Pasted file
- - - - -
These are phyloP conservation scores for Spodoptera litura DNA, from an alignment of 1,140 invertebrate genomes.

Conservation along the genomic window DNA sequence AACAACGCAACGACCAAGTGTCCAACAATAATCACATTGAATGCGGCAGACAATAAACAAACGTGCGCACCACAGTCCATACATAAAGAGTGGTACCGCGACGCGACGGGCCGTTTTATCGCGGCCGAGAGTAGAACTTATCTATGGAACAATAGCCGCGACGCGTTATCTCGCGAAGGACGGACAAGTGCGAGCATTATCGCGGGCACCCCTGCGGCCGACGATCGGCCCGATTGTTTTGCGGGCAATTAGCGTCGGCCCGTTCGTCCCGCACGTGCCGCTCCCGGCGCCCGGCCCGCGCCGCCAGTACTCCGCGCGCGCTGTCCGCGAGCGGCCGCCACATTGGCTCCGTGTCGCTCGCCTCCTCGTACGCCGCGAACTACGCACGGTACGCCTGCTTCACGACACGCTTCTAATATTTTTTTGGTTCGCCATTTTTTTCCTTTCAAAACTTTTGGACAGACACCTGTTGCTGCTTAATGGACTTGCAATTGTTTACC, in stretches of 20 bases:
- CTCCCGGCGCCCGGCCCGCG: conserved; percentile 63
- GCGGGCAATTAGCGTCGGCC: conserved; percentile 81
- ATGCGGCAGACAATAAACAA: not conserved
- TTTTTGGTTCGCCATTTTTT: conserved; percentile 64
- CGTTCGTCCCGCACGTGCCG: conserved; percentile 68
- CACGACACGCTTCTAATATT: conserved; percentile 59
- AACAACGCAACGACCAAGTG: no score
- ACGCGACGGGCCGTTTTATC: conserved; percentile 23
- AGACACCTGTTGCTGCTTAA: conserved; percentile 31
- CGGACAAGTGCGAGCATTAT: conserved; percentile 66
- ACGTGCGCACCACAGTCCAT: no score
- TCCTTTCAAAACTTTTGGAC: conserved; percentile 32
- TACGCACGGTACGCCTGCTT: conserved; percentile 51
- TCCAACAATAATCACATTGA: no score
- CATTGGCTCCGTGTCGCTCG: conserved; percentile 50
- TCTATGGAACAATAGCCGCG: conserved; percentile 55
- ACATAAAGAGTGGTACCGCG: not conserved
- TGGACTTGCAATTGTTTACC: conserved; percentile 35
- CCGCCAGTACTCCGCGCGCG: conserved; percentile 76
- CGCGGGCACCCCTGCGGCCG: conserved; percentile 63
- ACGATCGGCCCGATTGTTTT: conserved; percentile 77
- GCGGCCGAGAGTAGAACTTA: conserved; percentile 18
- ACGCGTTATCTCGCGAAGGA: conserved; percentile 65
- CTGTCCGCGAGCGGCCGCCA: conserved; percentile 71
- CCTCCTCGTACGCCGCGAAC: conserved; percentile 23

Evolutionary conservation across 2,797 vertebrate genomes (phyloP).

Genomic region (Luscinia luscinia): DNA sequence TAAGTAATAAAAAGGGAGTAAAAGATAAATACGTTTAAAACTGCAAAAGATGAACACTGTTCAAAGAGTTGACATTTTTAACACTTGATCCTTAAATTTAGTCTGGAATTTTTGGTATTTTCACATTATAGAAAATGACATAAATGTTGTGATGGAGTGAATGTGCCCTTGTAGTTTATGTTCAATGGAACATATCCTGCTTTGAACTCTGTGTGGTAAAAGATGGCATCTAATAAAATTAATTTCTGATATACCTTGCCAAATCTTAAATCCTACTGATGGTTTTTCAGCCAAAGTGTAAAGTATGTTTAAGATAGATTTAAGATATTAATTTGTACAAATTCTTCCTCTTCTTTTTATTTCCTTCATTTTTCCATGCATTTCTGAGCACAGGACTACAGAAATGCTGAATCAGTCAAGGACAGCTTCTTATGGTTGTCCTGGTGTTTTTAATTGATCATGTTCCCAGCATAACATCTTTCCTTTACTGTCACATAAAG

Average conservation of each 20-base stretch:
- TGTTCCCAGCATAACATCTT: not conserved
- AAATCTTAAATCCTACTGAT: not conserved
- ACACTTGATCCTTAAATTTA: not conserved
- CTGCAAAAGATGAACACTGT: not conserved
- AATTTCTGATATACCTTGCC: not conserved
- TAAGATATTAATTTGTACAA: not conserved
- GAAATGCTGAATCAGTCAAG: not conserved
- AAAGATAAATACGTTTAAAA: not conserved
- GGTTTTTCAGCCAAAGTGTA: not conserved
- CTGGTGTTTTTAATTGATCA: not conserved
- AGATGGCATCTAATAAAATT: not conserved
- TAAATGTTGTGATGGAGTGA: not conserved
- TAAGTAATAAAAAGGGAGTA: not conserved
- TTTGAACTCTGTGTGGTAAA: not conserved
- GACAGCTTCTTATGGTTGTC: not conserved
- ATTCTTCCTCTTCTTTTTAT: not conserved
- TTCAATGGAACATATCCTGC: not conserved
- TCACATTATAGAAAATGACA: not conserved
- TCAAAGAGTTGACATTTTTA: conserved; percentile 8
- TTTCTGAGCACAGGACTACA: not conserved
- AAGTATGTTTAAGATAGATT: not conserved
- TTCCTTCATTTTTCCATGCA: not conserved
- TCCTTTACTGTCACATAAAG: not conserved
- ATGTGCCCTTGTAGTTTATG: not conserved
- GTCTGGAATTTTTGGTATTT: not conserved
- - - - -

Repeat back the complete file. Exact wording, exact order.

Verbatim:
These are phyloP conservation scores for Spodoptera litura DNA, from an alignment of 1,140 invertebrate genomes.

Conservation along the genomic window DNA sequence AACAACGCAACGACCAAGTGTCCAACAATAATCACATTGAATGCGGCAGACAATAAACAAACGTGCGCACCACAGTCCATACATAAAGAGTGGTACCGCGACGCGACGGGCCGTTTTATCGCGGCCGAGAGTAGAACTTATCTATGGAACAATAGCCGCGACGCGTTATCTCGCGAAGGACGGACAAGTGCGAGCATTATCGCGGGCACCCCTGCGGCCGACGATCGGCCCGATTGTTTTGCGGGCAATTAGCGTCGGCCCGTTCGTCCCGCACGTGCCGCTCCCGGCGCCCGGCCCGCGCCGCCAGTACTCCGCGCGCGCTGTCCGCGAGCGGCCGCCACATTGGCTCCGTGTCGCTCGCCTCCTCGTACGCCGCGAACTACGCACGGTACGCCTGCTTCACGACACGCTTCTAATATTTTTTTGGTTCGCCATTTTTTTCCTTTCAAAACTTTTGGACAGACACCTGTTGCTGCTTAATGGACTTGCAATTGTTTACC, in stretches of 20 bases:
- CTCCCGGCGCCCGGCCCGCG: conserved; percentile 63
- GCGGGCAATTAGCGTCGGCC: conserved; percentile 81
- ATGCGGCAGACAATAAACAA: not conserved
- TTTTTGGTTCGCCATTTTTT: conserved; percentile 64
- CGTTCGTCCCGCACGTGCCG: conserved; percentile 68
- CACGACACGCTTCTAATATT: conserved; percentile 59
- AACAACGCAACGACCAAGTG: no score
- ACGCGACGGGCCGTTTTATC: conserved; percentile 23
- AGACACCTGTTGCTGCTTAA: conserved; percentile 31
- CGGACAAGTGCGAGCATTAT: conserved; percentile 66
- ACGTGCGCACCACAGTCCAT: no score
- TCCTTTCAAAACTTTTGGAC: conserved; percentile 32
- TACGCACGGTACGCCTGCTT: conserved; percentile 51
- TCCAACAATAATCACATTGA: no score
- CATTGGCTCCGTGTCGCTCG: conserved; percentile 50
- TCTATGGAACAATAGCCGCG: conserved; percentile 55
- ACATAAAGAGTGGTACCGCG: not conserved
- TGGACTTGCAATTGTTTACC: conserved; percentile 35
- CCGCCAGTACTCCGCGCGCG: conserved; percentile 76
- CGCGGGCACCCCTGCGGCCG: conserved; percentile 63
- ACGATCGGCCCGATTGTTTT: conserved; percentile 77
- GCGGCCGAGAGTAGAACTTA: conserved; percentile 18
- ACGCGTTATCTCGCGAAGGA: conserved; percentile 65
- CTGTCCGCGAGCGGCCGCCA: conserved; percentile 71
- CCTCCTCGTACGCCGCGAAC: conserved; percentile 23

Evolutionary conservation across 2,797 vertebrate genomes (phyloP).

Genomic region (Luscinia luscinia): DNA sequence TAAGTAATAAAAAGGGAGTAAAAGATAAATACGTTTAAAACTGCAAAAGATGAACACTGTTCAAAGAGTTGACATTTTTAACACTTGATCCTTAAATTTAGTCTGGAATTTTTGGTATTTTCACATTATAGAAAATGACATAAATGTTGTGATGGAGTGAATGTGCCCTTGTAGTTTATGTTCAATGGAACATATCCTGCTTTGAACTCTGTGTGGTAAAAGATGGCATCTAATAAAATTAATTTCTGATATACCTTGCCAAATCTTAAATCCTACTGATGGTTTTTCAGCCAAAGTGTAAAGTATGTTTAAGATAGATTTAAGATATTAATTTGTACAAATTCTTCCTCTTCTTTTTATTTCCTTCATTTTTCCATGCATTTCTGAGCACAGGACTACAGAAATGCTGAATCAGTCAAGGACAGCTTCTTATGGTTGTCCTGGTGTTTTTAATTGATCATGTTCCCAGCATAACATCTTTCCTTTACTGTCACATAAAG

Average conservation of each 20-base stretch:
- TGTTCCCAGCATAACATCTT: not conserved
- AAATCTTAAATCCTACTGAT: not conserved
- ACACTTGATCCTTAAATTTA: not conserved
- CTGCAAAAGATGAACACTGT: not conserved
- AATTTCTGATATACCTTGCC: not conserved
- TAAGATATTAATTTGTACAA: not conserved
- GAAATGCTGAATCAGTCAAG: not conserved
- AAAGATAAATACGTTTAAAA: not conserved
- GGTTTTTCAGCCAAAGTGTA: not conserved
- CTGGTGTTTTTAATTGATCA: not conserved
- AGATGGCATCTAATAAAATT: not conserved
- TAAATGTTGTGATGGAGTGA: not conserved
- TAAGTAATAAAAAGGGAGTA: not conserved
- TTTGAACTCTGTGTGGTAAA: not conserved
- GACAGCTTCTTATGGTTGTC: not conserved
- ATTCTTCCTCTTCTTTTTAT: not conserved
- TTCAATGGAACATATCCTGC: not conserved
- TCACATTATAGAAAATGACA: not conserved
- TCAAAGAGTTGACATTTTTA: conserved; percentile 8
- TTTCTGAGCACAGGACTACA: not conserved
- AAGTATGTTTAAGATAGATT: not conserved
- TTCCTTCATTTTTCCATGCA: not conserved
- TCCTTTACTGTCACATAAAG: not conserved
- ATGTGCCCTTGTAGTTTATG: not conserved
- GTCTGGAATTTTTGGTATTT: not conserved